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Dr. Javier Gonzalez-Maeso joins the Department of Physiology and Biophysics


Dr. Gonzalez-Maeso joined the faculty at VCU in July 2015 coming from the Icahn School of Medicine at Mount Sinai in New York City. He is particularly interested in basic molecular mechanisms responsible for psychiatric disorders, such as schizophrenia, depression, alcoholism and drug abuse. He uses in vitro interdisciplinary approaches and in vivo mouse models. His team also validates preclinical findings with assays in postmortem human brain samples.

Dr. Gonzalez-Maeso is an expert on G Protein-Coupled Receptor (GPCR) pharmacology and function. He studies span the entire spectrum from biophysics and molecular biology to behavioral models of psychosis. He teaches graduate students in basic neuropsychopharmacology, mechanism of action and pharmacology of antipsychotic and antidepressant drugs, and preclinical models of psychiatric disorders. While in New York he was part of a program at Mount Sinai in which residents participated in a physician scientist track (residents combining clinical training with bench work in research labs).

He identified a novel and unexpected basic mechanism by which serotonin and glutamate GPCRs interact molecularly with one another, and showed that this interaction is dysregulated in the brain of schizophrenia patients (Nature 2008). This article received enough citations to place it in the top 1% of its academic field.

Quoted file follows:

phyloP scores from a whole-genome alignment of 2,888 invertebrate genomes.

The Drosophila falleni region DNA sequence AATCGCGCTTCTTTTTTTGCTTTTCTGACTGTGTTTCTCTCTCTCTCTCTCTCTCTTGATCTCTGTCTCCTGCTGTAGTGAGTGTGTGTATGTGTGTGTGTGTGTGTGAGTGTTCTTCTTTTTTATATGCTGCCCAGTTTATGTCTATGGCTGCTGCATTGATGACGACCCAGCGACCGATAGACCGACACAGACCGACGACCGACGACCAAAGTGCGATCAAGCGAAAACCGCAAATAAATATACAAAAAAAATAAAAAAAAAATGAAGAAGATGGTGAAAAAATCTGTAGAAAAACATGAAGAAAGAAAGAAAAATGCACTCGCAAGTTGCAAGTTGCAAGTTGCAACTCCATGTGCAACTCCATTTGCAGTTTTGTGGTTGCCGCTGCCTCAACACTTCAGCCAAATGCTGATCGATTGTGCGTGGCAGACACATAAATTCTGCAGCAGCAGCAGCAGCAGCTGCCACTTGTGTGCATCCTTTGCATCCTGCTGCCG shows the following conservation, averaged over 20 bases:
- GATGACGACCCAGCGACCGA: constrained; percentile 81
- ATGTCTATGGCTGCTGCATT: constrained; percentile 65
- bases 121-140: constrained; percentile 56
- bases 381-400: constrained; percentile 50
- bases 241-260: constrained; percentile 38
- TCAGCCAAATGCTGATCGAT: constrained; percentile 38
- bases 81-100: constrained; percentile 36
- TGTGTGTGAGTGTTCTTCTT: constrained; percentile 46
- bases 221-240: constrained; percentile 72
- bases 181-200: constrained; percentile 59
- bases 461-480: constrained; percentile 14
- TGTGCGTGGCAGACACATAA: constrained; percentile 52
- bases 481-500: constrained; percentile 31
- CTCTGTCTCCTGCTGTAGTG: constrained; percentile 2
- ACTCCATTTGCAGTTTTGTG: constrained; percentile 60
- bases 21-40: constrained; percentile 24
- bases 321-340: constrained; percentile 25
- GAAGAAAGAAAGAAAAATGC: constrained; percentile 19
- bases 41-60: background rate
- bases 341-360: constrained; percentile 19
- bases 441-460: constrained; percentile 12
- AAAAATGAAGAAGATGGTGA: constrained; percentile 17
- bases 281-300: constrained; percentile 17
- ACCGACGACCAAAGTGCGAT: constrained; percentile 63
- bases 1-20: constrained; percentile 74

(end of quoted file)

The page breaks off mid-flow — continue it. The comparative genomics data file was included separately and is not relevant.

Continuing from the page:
His research has successfully explored epigenetics and gene-environment interactions. His group’s epigenetic findings in mouse and postmortem human brain related to the limited effects of Eli Lilly's glutamate antipsychotics (Nat Neurosci 2012) have been validated clinically in schizophrenia patients. His more recent work has focused on the epigenetic target histone deacetylase type 2 (HDAC2). His group has shown that SAHA (non-selective HDAC inhibitor that is FDA-approved for cancer therapy) induces robust antipsychotic-like behaviors in mice and improves cognitive deficits. This opens the possibility of testing this drug as adjunctive treatment in schizophrenia patients who do not respond to antipsychotic treatment.

His group has created two mouse schizophrenia models of environmental adverse life events during pregnancy: maternal influenza viral infection, and maternal variable and unpredictable stress (J Neurosci 2011 and J Neurosci 2013). The main conclusion in these two manuscripts has been validated in at least eight publications by independent research groups.

Related to postmortem human brain samples, he has been the first several times to publish functional alterations in postmortem samples. These include G protein-coupling in mood disorders (Mol Psychiatry 2002), repressive histone modifications at certain promoter regions (Nat Neurosci 2012), and dysregulation of NF-B sub-cellular trafficking in cortical neurons. His team has access to a brain bank in Europe with more than 1,000 postmortem tissue samples.

In the Department of Physiology and Biophysics at VCU School of Medicine, his research group focused on GPCRs and Molecular Psychiatry will share mutual interests with strong departmental research programs in Cardiovascular and Gastrointestinal Physiology as well as in Chemical Senses.

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